Decide how you’re going to manage those dangers & liabilities in such a way as to minimize or eliminate risk. In a lot of ways, this is the step in which you have to either FULLY and CONSCIOUSLY accept the effects and consequences of what your chosen pursuit is. If you choose to define yourself via your pursuit, then you need to also maintain your fullest abilities as a human being OUTSIDE of your specific skill. For example, if you’re a violinist, you need to make a plan to optimize your upper body ranges of motion outside of drawing the bow, finger placement and keeping your jaw on the chin rest.
For myself, that means figuring out how best to both rehab my neck and injured joints while also minimizing the damage from repeated hard falls. Through lots of research, experimentation and work, I’ve identified the prehab training methods that will strengthen my body to be more resilient. I’ve also identified the passive treatment modalities that I need to implement regularly to keep myself at my functional best.
And finally, I realized that using a crash mat is a sign of intelligence and not weakness. Hard-charging athletes need to realize that safety is a sign of long-term vision, not wimping out!
As Guro Dan Inosanto, pictured below demonstrating with Bruce Lee on a hardwood floor, has said many times, the older generations did things a certain way because of what they had available at the time.
Ancient martial artists trained hard with no protection because such gear had not yet been invented. Earlier generations trained with some protection because they invented it. We as the newer generations have luxuries afforded to us that were simply unavailable in decades past. Since we have these improvements in safety gear, we should be able to train to a high level for a longer duration than our predecessors with less injury. Not using such safety gear, corrective exercises or other improvements out of allegiance to “how the old timers did it” is myopic at best.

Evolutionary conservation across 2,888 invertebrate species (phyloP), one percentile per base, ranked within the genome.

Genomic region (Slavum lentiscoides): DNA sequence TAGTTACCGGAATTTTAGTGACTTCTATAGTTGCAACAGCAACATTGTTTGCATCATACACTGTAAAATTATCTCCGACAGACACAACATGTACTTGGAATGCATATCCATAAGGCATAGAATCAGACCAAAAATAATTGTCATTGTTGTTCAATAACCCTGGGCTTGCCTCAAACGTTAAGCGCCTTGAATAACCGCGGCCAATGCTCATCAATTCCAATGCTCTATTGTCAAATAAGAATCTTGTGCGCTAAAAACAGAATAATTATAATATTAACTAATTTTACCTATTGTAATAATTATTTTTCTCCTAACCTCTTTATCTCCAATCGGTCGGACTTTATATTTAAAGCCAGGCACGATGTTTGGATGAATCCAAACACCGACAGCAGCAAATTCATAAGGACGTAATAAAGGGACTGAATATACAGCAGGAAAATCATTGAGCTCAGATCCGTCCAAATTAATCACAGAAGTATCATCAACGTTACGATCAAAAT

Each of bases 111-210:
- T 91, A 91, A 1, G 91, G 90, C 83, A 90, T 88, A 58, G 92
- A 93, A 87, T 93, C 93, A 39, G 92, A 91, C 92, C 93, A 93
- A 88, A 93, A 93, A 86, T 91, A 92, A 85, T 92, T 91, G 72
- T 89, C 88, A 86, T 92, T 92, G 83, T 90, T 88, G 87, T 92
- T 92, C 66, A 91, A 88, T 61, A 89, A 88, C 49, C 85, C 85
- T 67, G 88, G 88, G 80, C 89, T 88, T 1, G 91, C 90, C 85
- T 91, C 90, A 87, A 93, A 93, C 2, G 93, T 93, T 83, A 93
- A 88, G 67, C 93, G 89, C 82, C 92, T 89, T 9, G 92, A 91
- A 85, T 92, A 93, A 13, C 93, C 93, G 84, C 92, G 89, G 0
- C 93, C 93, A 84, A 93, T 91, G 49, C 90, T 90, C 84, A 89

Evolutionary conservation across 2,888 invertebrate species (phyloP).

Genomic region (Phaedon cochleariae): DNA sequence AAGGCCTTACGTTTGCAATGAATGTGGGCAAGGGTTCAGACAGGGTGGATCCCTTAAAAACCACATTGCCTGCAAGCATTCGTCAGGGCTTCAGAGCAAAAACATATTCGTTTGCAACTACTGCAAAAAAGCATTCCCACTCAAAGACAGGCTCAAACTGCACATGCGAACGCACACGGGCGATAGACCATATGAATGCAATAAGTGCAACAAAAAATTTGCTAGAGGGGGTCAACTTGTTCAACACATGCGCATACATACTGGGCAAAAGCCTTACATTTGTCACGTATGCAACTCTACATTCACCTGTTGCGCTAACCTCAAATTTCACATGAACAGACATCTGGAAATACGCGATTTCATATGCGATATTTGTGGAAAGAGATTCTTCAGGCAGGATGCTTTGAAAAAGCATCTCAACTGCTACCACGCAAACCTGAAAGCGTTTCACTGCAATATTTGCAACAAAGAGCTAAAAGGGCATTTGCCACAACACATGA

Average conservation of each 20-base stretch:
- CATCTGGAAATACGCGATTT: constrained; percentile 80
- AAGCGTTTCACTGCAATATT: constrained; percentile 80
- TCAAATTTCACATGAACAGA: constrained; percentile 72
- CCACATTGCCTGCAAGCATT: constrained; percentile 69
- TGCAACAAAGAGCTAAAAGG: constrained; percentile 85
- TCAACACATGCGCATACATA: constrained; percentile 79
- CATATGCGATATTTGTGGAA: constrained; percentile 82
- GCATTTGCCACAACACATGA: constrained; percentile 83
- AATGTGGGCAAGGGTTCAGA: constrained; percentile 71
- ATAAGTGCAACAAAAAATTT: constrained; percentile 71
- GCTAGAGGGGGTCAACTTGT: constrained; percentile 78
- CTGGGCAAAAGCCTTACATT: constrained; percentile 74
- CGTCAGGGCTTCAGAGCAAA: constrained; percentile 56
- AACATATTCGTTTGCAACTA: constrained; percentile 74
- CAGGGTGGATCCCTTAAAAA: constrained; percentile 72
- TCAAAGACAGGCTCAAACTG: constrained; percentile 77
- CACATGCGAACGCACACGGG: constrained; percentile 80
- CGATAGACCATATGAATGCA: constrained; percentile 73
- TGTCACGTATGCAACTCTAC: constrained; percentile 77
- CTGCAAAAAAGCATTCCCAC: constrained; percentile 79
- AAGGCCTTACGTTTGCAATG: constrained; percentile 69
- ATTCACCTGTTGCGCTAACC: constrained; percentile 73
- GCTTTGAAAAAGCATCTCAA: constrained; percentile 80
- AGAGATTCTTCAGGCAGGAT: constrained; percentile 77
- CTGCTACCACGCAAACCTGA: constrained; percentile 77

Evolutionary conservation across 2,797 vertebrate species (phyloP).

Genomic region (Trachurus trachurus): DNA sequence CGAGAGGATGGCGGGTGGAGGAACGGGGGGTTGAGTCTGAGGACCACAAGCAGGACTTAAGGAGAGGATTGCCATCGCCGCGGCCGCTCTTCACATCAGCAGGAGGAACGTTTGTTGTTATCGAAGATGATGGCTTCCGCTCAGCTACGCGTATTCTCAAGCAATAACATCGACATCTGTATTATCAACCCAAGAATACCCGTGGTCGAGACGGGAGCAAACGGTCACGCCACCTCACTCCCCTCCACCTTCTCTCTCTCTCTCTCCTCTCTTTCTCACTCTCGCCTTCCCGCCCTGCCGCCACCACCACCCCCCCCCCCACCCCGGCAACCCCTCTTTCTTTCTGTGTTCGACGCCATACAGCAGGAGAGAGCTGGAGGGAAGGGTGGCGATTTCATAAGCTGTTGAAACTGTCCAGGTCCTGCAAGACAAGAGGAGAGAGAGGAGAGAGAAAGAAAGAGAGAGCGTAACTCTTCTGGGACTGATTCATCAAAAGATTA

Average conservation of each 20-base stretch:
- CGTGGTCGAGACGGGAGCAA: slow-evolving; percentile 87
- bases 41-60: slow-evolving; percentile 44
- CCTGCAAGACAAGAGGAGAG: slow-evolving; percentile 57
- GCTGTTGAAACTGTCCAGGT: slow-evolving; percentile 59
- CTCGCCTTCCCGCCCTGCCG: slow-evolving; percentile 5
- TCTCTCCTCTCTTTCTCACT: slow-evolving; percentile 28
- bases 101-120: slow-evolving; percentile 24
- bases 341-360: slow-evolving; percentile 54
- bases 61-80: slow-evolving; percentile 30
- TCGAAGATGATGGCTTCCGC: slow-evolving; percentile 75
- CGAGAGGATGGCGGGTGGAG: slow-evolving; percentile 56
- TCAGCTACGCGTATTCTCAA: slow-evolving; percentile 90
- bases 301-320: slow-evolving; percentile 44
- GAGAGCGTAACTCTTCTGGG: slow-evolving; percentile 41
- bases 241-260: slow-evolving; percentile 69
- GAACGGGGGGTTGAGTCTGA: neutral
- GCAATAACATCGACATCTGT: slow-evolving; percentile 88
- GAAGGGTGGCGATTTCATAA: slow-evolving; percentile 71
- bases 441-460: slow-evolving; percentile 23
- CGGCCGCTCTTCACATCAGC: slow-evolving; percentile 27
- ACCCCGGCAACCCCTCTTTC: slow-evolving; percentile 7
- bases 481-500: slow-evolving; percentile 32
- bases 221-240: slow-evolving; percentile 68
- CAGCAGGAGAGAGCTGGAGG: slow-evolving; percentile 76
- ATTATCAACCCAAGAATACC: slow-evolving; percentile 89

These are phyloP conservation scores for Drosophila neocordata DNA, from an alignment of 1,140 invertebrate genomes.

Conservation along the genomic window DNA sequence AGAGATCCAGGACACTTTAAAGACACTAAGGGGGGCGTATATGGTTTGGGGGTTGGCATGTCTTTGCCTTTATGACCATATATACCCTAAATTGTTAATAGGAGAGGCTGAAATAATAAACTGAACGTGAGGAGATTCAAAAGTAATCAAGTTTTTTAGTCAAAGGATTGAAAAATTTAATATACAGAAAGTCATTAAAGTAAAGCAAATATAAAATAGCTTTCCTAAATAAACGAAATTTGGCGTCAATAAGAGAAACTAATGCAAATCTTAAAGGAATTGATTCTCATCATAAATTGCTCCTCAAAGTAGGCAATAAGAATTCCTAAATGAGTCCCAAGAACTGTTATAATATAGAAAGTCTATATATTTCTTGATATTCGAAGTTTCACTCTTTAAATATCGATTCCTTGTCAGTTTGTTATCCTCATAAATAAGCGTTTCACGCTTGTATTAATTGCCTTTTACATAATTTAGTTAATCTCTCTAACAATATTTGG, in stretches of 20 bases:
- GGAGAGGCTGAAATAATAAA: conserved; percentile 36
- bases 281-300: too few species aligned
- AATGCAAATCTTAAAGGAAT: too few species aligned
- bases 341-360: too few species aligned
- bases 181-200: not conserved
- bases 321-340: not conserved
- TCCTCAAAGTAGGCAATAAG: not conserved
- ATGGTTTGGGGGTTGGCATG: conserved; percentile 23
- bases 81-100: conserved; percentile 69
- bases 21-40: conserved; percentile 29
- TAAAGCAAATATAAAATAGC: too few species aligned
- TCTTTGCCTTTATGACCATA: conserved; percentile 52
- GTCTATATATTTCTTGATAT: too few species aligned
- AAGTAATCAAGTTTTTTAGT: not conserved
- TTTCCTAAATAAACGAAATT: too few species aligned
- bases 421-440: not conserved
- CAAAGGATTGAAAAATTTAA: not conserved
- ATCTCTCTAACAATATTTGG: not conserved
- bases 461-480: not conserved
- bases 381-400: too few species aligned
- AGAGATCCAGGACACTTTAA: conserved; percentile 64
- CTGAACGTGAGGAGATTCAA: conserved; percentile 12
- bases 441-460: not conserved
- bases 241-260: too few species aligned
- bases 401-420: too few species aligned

Execute the plan you decided on. As Gray Cook would say, “Consistency trumps intensity every time.” Doing your prescribed corrective or rehabilitative exercises once or twice and then complaining that they don’t work is not a sign of either awareness or honesty. It takes time to develop a neuromuscular habit, and it’ll take repeated practice to groove a new, better, safer, stronger neuromuscular behavior pattern.
Don’t believe me? Great . . . Keep doing things your way and prove to me over the long-run that your way is correct. Until then, I’ll keep studying, keep practicing, keep refining and keep making the most of the hard-earned information that we have at our disposal these days.
Do the half-kneeling chops to prevent your lower back pain from the golfing. Do the Tai Cheng to keep your neck and shoulders from aching so much after your hours behind the desk. Do the deadlifting to make sure you’re developing the posterior chain and postural reflexes after those long bike rides. Do the soft tissue treatment to make sure you’re keeping the optimal elasticity in your muscles. Do the non-sport-specific endurance work to make sure you have the capacity to maintain a higher level of performance throughout a match or event. Do the flexibility/mobility work to make sure your body can handle the unexpected ranges of motion of sport. Do the seemingly remedial stuff to make sure that you do the higher level stuff in an even safer, smoother manner. Do the explosive plyometrics, such as those found in workouts like P90X or training systems like Parkour, that force you to learn how to handle speeds and vectors that are outside of what you’re used to.
Outside of movement, change up the music that you listen to on occasion. Vary your eating/dietary patterns. Study a new language. Make new friends. Don’t be content with mere survival and don’t let yourself become stagnant.
Human beings were meant to be so much more than what most of us conceive of ourselves as today. While we have learned to be tremendous specialists, generation after generation we’ve lost so many of our abilities that it’s killing us in a more and more sinister manner. Because the familiar is comfortable, we’ve become addicts to routine and have prided ourselves on identifying with our addictions.
MovNat founder, Erwan LeCorre said, “Adaptability is the Holy Grail of human evolution.”
Let’s break our addictions and live our lives in a way that honors our many areas of evolution. This, in turn, will thereby improve both how we live our daily lives and how we perform in sport-specific conditions.
Mark Cheng’s Prehab-Rehab 101 will ensure that your clients
have a solid foundation before moving onto more demanding physical activities.